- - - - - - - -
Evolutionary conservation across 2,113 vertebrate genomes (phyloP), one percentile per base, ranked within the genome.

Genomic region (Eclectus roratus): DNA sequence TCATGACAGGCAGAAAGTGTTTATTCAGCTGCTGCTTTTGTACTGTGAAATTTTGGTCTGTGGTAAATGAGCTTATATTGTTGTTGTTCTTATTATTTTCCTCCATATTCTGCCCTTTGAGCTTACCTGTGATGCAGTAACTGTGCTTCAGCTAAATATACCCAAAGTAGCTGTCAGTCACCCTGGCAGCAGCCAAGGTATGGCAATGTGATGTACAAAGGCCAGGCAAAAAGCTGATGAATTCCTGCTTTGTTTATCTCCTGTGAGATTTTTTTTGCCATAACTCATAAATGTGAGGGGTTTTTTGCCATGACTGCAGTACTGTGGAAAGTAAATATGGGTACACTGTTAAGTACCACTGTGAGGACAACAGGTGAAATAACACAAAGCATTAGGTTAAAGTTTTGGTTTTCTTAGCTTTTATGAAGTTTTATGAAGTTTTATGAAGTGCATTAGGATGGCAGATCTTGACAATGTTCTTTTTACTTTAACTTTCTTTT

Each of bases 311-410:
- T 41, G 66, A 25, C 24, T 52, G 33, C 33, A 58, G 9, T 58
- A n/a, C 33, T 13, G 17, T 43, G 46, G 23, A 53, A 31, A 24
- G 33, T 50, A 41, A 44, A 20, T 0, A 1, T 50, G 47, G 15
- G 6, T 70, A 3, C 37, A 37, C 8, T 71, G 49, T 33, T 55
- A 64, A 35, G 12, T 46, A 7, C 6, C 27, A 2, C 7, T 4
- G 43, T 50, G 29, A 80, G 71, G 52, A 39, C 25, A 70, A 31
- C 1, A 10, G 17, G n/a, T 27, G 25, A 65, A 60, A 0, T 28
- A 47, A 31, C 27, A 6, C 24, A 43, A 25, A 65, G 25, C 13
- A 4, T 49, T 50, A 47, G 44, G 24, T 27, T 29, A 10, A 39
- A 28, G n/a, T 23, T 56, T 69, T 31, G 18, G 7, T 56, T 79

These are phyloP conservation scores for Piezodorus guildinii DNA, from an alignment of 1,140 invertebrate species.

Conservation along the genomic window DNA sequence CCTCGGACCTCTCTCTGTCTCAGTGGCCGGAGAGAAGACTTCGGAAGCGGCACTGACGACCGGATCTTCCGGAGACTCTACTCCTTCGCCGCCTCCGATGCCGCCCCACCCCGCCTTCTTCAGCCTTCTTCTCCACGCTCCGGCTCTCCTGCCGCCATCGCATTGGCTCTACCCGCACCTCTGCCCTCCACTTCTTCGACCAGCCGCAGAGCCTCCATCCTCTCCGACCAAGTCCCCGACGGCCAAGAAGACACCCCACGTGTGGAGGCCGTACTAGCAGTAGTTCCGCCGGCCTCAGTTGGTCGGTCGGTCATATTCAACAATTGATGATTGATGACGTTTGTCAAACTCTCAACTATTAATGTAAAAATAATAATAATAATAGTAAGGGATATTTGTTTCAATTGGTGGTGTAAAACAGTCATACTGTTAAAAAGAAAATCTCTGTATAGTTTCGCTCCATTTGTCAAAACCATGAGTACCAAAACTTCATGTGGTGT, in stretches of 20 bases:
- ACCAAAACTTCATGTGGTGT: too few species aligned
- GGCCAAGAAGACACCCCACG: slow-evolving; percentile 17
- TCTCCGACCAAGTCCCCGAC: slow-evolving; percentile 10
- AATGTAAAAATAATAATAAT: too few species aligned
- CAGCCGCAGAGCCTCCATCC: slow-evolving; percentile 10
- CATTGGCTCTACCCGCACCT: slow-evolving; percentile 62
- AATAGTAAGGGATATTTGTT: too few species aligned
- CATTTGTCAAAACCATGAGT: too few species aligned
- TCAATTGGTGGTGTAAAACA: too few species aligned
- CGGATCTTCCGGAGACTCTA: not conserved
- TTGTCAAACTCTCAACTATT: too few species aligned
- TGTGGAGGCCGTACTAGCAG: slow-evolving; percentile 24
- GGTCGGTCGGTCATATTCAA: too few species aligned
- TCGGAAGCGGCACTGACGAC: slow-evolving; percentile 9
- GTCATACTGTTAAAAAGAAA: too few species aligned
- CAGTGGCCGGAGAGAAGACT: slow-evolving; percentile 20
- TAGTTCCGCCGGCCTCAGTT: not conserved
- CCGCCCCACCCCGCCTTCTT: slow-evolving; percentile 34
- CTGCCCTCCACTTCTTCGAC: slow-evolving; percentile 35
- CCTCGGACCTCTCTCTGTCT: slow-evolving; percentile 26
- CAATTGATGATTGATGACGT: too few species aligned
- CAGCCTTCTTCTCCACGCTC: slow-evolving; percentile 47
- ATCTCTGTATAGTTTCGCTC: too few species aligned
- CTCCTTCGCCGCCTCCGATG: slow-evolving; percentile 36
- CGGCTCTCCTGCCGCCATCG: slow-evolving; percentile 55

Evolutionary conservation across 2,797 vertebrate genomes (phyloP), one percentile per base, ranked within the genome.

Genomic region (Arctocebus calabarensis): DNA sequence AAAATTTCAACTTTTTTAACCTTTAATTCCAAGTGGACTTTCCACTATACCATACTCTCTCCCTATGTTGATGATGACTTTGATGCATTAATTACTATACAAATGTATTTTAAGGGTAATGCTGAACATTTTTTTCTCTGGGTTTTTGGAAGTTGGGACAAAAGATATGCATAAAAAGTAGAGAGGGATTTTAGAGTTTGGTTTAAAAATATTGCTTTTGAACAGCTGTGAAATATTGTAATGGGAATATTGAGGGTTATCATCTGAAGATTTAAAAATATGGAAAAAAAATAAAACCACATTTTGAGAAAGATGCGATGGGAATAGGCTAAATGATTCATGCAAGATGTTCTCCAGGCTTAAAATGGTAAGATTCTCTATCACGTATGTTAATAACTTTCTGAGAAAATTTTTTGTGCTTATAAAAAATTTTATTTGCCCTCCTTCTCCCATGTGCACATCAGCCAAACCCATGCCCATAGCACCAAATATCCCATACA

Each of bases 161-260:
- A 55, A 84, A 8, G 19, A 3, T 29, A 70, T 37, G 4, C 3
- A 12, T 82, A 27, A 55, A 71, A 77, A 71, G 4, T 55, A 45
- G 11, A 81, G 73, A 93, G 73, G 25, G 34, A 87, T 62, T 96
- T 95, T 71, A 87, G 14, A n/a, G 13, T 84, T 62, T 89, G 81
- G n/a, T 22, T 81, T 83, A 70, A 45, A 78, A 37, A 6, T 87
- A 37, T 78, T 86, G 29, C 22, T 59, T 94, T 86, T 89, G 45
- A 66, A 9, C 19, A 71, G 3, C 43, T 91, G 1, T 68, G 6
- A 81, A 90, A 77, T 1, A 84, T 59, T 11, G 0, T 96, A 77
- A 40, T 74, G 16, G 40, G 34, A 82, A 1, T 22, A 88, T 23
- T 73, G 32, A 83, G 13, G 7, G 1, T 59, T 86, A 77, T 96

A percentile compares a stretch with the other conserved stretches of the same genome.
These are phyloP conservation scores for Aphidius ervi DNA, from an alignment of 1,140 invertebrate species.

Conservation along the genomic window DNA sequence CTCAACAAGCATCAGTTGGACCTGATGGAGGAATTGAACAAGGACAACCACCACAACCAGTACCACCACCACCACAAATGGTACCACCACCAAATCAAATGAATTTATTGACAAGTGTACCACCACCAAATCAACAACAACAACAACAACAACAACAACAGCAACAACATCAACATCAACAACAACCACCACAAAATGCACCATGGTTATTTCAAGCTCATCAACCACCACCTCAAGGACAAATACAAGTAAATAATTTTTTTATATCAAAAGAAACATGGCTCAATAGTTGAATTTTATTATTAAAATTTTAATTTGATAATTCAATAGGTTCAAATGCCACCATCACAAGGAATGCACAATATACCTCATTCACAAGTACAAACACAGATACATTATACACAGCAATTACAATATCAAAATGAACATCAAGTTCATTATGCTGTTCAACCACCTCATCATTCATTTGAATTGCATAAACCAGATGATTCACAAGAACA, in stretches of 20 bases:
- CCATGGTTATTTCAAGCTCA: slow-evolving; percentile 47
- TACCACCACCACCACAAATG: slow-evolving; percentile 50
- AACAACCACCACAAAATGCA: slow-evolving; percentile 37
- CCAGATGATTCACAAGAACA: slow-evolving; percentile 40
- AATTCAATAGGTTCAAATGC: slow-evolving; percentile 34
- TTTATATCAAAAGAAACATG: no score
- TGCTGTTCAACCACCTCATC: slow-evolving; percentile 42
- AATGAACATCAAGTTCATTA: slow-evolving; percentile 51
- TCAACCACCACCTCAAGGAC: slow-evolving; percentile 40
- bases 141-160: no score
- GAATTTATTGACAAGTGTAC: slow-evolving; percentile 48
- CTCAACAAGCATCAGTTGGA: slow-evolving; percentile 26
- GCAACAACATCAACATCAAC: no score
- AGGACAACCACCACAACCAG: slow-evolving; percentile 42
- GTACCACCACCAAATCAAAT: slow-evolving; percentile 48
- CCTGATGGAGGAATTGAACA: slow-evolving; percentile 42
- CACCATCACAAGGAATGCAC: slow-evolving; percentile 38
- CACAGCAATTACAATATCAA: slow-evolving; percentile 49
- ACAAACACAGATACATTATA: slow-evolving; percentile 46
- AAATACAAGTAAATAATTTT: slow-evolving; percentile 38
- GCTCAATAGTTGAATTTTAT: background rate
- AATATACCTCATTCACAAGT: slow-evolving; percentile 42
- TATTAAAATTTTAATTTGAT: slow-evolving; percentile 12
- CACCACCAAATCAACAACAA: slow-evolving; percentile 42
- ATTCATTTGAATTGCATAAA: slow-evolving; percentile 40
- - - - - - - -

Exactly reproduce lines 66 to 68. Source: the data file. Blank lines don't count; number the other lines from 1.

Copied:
- bases 141-160: no score
- GAATTTATTGACAAGTGTAC: slow-evolving; percentile 48
- CTCAACAAGCATCAGTTGGA: slow-evolving; percentile 26